Using Big Data to Democratize Insights from Halo 4 Gamers

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The Halo franchise is an award-winning collection of properties that has grown into a global entertainment phenomenon. More than 50 million copies of Halo video games have been sold worldwide. As developers prepared to launch Halo 4 (in summer 2012), they were tasked with analyzing data to gain insights into player preferences and support an online tournament.
The Halo 4 Infinity Challenge, the largest free-to-enter online Halo tournament in the world, tracked a player’s personal score in the game’s multiplayer modes across a global leaderboard, giving players a chance to win more than 2,800 prizes. Virgin Gaming needed to use business intelligence (BI) data gathered during the event to update leaderboards on the tournament website.
To handle those requests, the team used a Microsoft technology called Windows Azure HDInsight Service, based on the Apache Hadoop big data framework. Using HDInsight Service to process and analyze raw data from Windows Azure cloud OS, the team was able to feed game statistics to the tournament’s operator, which used the data to rank players based on game play. The team also used HDInsight Service to update Halo 4 every week and support a daily email campaign designed to increase player retention.
Taking advantage of the data means having familiar tools that a broad range of business professionals know how to use. One of the reasons adoption for HDInsight Service is growing is that users do not have to be engineers or Hadoop experts to take advantage of the technology. Data is collected in Windows Azure and made easily accessible through familiar productivity tools.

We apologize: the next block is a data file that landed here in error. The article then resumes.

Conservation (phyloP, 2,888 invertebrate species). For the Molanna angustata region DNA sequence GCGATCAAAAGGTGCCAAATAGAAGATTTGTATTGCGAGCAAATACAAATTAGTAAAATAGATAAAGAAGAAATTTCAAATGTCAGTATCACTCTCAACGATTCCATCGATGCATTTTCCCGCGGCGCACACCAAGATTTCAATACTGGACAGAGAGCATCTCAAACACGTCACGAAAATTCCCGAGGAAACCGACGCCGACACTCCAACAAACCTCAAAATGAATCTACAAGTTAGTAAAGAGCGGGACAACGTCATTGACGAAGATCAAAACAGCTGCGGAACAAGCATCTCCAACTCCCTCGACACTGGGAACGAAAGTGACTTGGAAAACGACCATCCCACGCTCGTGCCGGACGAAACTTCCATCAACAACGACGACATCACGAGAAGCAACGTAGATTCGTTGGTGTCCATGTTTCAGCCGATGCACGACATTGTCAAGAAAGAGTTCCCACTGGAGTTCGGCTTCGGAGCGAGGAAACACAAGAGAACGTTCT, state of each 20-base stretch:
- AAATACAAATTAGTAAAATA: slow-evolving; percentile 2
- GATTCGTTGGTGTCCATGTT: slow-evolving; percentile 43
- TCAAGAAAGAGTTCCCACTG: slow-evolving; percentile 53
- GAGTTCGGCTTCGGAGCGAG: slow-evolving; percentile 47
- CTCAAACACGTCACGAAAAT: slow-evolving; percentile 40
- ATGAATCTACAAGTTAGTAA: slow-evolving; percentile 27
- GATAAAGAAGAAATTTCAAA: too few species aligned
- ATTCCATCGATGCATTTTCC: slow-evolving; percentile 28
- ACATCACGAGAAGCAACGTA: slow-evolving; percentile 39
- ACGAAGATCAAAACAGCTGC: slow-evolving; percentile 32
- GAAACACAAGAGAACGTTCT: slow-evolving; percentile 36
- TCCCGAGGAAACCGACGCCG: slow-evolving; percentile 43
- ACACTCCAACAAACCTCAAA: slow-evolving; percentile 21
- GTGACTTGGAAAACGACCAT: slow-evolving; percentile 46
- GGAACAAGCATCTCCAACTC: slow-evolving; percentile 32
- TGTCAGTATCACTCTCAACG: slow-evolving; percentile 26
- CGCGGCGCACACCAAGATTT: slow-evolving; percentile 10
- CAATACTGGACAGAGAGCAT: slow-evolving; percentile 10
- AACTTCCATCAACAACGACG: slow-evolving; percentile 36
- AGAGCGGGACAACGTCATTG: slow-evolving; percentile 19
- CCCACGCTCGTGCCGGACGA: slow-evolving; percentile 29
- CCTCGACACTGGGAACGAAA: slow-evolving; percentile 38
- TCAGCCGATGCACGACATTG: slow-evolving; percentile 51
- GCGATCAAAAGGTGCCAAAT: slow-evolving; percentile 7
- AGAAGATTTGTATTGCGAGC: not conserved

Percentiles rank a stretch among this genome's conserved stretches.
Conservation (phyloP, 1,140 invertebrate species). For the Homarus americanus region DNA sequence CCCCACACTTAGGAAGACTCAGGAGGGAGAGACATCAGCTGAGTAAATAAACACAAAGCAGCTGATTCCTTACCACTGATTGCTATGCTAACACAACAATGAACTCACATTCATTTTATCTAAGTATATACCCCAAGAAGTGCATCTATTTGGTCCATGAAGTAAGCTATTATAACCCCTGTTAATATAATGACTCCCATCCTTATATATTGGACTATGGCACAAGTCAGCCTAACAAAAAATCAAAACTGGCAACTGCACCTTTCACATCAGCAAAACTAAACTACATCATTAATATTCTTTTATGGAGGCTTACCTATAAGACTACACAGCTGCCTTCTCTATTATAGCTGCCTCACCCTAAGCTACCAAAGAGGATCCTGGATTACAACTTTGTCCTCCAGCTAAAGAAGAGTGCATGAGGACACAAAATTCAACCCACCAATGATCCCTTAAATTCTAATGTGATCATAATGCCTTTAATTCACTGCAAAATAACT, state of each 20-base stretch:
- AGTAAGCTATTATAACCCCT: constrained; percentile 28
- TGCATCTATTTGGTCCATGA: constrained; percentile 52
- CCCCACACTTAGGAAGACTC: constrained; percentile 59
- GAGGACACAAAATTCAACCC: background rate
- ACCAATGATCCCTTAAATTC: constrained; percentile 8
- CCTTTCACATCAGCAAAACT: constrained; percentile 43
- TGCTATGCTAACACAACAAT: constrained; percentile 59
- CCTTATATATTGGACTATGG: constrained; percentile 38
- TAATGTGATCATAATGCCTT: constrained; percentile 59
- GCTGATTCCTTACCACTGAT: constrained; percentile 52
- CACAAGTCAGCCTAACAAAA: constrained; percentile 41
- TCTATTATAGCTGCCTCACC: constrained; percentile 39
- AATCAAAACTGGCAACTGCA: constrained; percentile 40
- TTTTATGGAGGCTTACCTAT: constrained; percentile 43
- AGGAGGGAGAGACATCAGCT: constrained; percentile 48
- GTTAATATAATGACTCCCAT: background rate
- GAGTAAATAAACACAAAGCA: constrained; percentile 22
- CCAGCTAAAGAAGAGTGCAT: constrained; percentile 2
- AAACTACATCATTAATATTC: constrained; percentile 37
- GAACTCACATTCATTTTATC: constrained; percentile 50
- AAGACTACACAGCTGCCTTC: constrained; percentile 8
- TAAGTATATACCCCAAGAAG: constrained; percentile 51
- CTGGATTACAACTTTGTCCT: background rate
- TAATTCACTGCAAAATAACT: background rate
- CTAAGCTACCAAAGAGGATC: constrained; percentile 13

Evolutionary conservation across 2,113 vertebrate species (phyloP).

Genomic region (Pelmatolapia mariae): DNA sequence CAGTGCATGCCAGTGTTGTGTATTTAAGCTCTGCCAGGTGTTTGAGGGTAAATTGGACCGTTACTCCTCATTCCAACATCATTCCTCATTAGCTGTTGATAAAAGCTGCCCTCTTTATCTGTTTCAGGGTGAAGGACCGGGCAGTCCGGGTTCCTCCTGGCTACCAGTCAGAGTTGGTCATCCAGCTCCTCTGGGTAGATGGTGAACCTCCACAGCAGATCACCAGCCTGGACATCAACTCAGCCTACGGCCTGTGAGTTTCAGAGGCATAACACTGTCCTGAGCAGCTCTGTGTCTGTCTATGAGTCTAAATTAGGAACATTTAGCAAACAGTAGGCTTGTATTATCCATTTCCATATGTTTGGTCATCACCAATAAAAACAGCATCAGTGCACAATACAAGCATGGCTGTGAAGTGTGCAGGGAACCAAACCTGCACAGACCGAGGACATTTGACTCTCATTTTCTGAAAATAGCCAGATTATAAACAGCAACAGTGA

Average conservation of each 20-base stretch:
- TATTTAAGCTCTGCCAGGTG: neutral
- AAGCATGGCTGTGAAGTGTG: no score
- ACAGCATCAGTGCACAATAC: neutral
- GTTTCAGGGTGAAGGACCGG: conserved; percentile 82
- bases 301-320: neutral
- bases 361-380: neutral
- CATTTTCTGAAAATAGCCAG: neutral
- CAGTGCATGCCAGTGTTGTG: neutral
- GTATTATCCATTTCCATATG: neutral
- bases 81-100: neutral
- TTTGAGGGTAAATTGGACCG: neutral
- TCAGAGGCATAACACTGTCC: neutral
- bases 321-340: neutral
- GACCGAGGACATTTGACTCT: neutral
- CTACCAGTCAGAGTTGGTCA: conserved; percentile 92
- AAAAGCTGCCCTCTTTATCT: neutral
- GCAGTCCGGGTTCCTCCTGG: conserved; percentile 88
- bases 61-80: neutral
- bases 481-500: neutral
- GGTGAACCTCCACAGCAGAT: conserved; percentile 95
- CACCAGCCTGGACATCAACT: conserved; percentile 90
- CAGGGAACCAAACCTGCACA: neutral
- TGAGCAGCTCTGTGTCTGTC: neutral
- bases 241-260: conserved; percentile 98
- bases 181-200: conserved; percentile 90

“By hooking Hadoop into a set of tools that are already familiar, such as Microsoft Excel or Microsoft SharePoint, people can take advantage of the power of Hadoop without needing to know the technical ins and outs,” said Mark Vayman, lead program manager for the Halo Services Team. “A good example of that is the data about Halo 4 Infinity Challenge cheaters that we gave to Virgin Gaming. The people receiving that data are not Hadoop experts, but they can still easily use the data to make business decisions.”
Released in November 2012, Halo 4 achieved more than $220 million in global sales in its first 24 hours and attracted more than 4 million players in its first five days after launch.
Putting this project into context of other Big Data projects, we’re seeing a pattern emerge. The new data management model has three tiers: data, in all its forms; analysis, making sense of it all; and visualization, the compelling user interfaces that allow humans to digest it all.
Patrick O’Rourke, director, Office of the CIO
Microsoft IT